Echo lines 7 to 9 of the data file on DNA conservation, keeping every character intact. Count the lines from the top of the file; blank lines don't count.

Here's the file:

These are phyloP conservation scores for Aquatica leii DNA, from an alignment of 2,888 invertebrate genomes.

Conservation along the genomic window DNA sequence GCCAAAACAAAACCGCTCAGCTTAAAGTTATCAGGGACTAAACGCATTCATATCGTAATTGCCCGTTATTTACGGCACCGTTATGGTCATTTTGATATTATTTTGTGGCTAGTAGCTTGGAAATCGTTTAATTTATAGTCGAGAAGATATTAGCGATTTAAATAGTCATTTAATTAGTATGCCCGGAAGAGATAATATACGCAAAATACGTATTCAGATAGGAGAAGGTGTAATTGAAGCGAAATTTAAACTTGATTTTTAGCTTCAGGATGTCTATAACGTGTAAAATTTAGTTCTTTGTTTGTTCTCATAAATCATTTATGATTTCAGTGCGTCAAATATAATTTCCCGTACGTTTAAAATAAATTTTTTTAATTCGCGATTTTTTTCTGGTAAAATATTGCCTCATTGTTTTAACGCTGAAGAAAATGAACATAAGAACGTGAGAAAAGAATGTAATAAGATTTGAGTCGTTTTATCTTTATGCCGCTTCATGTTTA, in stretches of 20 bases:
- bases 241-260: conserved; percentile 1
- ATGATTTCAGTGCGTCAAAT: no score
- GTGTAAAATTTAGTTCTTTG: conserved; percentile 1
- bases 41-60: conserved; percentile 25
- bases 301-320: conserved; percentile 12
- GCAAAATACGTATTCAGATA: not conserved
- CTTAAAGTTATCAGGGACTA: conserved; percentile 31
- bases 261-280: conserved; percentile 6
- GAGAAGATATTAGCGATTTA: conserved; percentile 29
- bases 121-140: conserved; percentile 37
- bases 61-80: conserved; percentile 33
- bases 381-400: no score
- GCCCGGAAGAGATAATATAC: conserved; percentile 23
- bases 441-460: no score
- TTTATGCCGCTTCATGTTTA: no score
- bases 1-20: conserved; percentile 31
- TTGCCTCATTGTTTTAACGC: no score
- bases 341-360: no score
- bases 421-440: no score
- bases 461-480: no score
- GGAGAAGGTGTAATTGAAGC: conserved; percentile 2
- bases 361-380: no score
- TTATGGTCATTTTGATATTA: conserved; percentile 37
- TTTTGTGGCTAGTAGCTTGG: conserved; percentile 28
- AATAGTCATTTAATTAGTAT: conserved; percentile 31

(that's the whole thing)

- bases 301-320: conserved; percentile 12
- GCAAAATACGTATTCAGATA: not conserved
- CTTAAAGTTATCAGGGACTA: conserved; percentile 31